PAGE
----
Health impact assessment (HIA) explores the effects of policies, programmes and projects initiated in "non-health" sectors (for example, a regeneration programme, or a new transport system) on public health and health inequalities. HIA can be undertaken at a number of decision-malting levels: for example, an HIA may be undertaken on proposals for a new leisure centre (project level), a regional transport scheme (programme level), national taxation schemes (national policy level) or even international policies such as the Common Agricultural Policy (supra-national policy level). Early studies of HIA focused on its application to projects and developments, but today, there is growing interest in its application to policy (1).
In 1999, a formal expression of the methods and values of HIA was made in the Gothenberg Consensus Paper (GCP). The GCP argued that that HIA must embrace the broader ideals of social policy or be divorced from the "reality" of the environment in which it hopes to find a place, and asserted the right of people to participate in the "formulation, implementation and evaluation of policies ... both directly and through elected political decision makers" (2). According to the GCP, participation in HIA made the policy process more transparent and democratic. It empowered people within the decision-making process and redressed the democratic deficit between government and society. Participation in HIA generates a sense that health and decision-making is community-owned and the personal experiences of citizens become integral to the formulation of policy.
Early applications of HIA adopted the values set out in GCP and directly involved communities in the identification, assessment, and prioritization of health impacts. However, in the four years since the GCP was drawn up, policy-linked HIA faces serious difficulties. Although advocated at regional, national and supra-national levels, the incorporation of HIA into decision-making has been patchy at best (3 8). Numerous reasons for this "failure" have been suggested--for example, the loss of key supporters of the process, or the existence of other forms of impact assessment (e.g. environmental health assessment, sustainable impact assessment) (9). However, even where the political climate has been broadly supportive, HIA has proved difficult to operationalize--its participatory and empowering dimensions in particular. While participation may encourage open, democratic debate about policy options, the time and resource demands of the political process limit the extent to which the community can be engaged, and for decision-makers, time and resource constraints are among the most frequently mentioned barriers to conducting policy research (10). The requirement to operate within the time frame of policy creates tension between HIA's participatory and knowledge-gathering dimensions. In other words, community participation presents HIA researchers with a conundrum: the adherence to the core values of community participation and empowerment threatens the likelihood of being able to influence policy-making processes.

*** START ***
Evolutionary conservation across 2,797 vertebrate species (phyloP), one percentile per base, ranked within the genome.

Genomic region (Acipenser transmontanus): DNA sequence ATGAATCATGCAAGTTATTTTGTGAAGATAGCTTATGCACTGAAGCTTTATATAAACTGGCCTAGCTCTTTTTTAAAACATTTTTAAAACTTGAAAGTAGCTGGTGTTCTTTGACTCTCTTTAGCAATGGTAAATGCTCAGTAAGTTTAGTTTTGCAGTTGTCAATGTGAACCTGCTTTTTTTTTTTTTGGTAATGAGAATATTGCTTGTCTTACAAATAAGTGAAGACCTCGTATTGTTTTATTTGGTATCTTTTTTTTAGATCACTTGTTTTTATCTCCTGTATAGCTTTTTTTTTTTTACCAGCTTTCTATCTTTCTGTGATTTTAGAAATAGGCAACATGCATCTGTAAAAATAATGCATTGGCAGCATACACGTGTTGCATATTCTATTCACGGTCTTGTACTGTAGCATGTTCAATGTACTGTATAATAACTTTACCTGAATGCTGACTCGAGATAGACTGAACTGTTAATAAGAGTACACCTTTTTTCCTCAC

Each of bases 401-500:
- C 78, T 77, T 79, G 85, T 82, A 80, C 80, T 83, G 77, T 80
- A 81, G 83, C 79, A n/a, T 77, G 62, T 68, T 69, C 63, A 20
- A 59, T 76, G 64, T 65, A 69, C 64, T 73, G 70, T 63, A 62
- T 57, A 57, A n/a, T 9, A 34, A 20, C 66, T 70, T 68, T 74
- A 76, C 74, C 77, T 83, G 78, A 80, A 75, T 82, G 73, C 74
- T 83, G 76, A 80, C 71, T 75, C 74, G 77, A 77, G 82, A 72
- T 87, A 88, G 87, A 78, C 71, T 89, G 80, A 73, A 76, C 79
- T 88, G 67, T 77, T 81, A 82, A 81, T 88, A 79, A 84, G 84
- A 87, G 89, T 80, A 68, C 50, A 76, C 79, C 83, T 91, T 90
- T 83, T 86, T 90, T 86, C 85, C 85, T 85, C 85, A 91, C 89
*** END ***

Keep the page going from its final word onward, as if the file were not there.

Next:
We have outlined the potential difficulties facing participation in HIA elsewhere (1, 11). In this paper, we review actual experiences with participation in the United Kingdom. In particular, we consider whether HIA should welcome participatory methods of appraisal in the name of empowerment, representation and ownership, or whether participation should be restricted in the name of timely and resource-efficient assessments.
Our examples are drawn from the United Kingdom Health Development Agency web site, a well-known and accessible resource offering an abundance of information on HIA (12). We have selected assessments in which the requirement for public participation might be expected to have been greater than usual. Thus, our examples include assessments undertaken on both policies and projects by key government agencies--the Scottish Executive, the London Health Observatory--in which public participation was actively courted. …